I am one of the lucky ones who gets to work from home right now.  And with this privilege, I am cooking, and baking and it looks very different than how I’ve cooked in a long time. I am not stressing or feeling rushed.  I am cooking with my girls, passing on tips and tricks my mom taught me.  We are digging up familiar recipes and creating new ones, being creative with what we have in the house. We are having longer dinner conversations, and every night is family game or movie night – some sort of activity that ensures we are physically and emotionally ‘together’.  

During this chaos, we wake up every day to new revelations, some contradictions from hours/days/weeks before, and constant fear and anxiety. Stress on so many levels for everyone.  No one will come out of this untouched in some way.  Yet, I am seeing another powerful force at play.  A hopeful, inspirational one that is critical to our emotional health.  Myself and my family, my friends, my neighbors, my community, and the world around us are looking for ways to create and contribute joy and kindness

Inspiration right outside my front door.

In my family, we now have regular video chats with grandparents and extended family, telling jokes and playing games.  We bake and leave treats for friends on their doorsteps, and they ask if we need anything when they run to the grocery store. We brainstorm ways to bring more joy and act kindly. Some ideas:  

  • Give someone a compliment
  • Be a good friend to someone having a hard time
  • Donate food
  • Make a family TikTok
  • Be more patient with my little sister
  • Offer to walk our neighbor’s dog
  • Paint a picture for my best friend’s Grandpa who has Alzheimer’s

Human kindness unites us. Each one of us has the capability to make someone feel good, feel genuinely appreciated, feel like they matter.  In our current state, where so much is not in our control, this is.  When we make someone else feel good, we feel good ourselves. 

Kindness in business

I’m seeing it with businesses too, where kindness drives decision-making and innovation.  More than feel-good emails, forgiving late fees, waiving change fees, or extending return policies.  It is real, purposeful and memorable actions rooted in bringing joy and acting with kindness.  Some examples:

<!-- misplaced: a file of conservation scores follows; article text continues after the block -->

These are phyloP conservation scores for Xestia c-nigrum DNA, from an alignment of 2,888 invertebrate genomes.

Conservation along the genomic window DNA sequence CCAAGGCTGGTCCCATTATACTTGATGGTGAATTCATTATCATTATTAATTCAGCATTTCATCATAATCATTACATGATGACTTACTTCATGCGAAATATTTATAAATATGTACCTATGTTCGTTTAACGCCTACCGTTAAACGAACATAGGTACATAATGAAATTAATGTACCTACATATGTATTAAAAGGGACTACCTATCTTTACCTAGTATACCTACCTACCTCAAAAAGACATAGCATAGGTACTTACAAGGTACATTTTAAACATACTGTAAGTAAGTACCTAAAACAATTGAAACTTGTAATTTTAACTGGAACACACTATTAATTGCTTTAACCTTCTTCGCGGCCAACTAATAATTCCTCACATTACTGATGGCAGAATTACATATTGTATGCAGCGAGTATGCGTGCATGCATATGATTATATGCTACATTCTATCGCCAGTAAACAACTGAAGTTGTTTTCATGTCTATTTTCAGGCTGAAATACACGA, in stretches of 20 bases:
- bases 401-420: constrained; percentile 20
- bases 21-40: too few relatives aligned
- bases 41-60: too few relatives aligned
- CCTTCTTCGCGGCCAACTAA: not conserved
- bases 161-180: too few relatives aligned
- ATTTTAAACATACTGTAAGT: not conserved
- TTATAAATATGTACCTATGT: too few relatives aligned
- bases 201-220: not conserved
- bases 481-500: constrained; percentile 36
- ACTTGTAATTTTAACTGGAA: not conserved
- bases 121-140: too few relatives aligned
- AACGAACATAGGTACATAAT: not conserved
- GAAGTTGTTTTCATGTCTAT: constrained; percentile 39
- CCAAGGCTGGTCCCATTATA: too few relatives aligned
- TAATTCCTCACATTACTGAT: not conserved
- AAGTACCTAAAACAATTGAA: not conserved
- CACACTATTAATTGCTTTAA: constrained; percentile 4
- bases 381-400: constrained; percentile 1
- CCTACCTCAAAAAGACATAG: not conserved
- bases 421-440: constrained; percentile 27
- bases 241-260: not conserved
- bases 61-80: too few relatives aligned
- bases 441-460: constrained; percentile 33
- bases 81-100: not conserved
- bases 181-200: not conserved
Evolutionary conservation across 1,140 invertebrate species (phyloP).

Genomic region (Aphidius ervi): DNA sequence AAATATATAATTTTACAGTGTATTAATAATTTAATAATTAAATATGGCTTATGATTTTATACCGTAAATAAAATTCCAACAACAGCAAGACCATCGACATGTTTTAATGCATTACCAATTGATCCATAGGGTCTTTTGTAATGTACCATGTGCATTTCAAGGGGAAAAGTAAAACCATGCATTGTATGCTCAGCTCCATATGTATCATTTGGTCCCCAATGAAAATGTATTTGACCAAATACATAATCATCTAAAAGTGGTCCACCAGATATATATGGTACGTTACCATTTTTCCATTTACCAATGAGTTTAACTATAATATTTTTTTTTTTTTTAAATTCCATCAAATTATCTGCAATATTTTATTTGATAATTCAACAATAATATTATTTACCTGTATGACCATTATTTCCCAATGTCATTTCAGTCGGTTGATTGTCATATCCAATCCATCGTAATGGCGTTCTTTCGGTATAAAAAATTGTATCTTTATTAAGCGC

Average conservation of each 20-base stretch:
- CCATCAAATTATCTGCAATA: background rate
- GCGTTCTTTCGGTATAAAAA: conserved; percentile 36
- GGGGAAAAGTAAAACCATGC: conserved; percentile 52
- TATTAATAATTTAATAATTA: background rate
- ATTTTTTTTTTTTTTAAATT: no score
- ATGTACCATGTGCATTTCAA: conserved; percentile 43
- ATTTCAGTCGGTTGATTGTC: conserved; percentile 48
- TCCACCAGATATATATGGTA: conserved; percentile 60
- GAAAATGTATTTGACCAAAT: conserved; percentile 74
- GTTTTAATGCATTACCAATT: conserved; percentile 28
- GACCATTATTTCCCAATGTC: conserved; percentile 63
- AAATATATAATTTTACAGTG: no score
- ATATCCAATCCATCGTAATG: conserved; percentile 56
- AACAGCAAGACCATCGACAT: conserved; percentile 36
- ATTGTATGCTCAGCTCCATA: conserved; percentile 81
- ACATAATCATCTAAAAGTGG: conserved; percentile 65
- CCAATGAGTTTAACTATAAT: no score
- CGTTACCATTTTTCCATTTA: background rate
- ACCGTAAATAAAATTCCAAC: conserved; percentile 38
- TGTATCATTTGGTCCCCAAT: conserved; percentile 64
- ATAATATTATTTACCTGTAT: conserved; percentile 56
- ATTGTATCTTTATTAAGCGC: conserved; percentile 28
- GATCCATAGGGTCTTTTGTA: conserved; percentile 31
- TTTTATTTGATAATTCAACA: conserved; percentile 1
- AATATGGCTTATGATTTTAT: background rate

• Leaders placing employees with family health issues on furlough status so they can maintain insurance benefits even when business is unstable
  • My company, SIVOInsights, offering emotional, intellectual, and professional support to our clients that has nothing to do with our core offering and everything to do with what they mean to us
  • Distilleries across the country converting their operations from making alcohol to making hand sanitizer – and giving it away for free, starting with healthcare workers as a priority
  • KFC partnering with the nonprofit “Blessings in a Backpack” to help provide weekend meals to kids who might otherwise go hungry, donating $400,000 to provide prepackaged meals
  • Starbucks paying all workers for 30 days regardless if they show up to work and catastrophe pay, mental health resources and childcare support to those who opt to keep coming in
  • DollarGeneral, Walgreens and other retailers dedicating early hours to seniors, a key at-risk group, to avoid busy shopping periods
  • TheCoca-ColaCompany immediately diverting millions in brand advertising to support COVID-19 relief efforts globally 

And the list goes on.  These actions tell the story of how these businesses operate and the human beings who lead them. These actions strengthen loyalty, making it almost unbreakable, because they are rooted in deep emotional needs.  People care and notice how they are treated in each of their relationships, including those with brands.  And people will always remember how those brands show up, especially in the worst of times.   

So, as we work hard to protect the physical health of ourselves and each other, could this also be a terrific opportunity?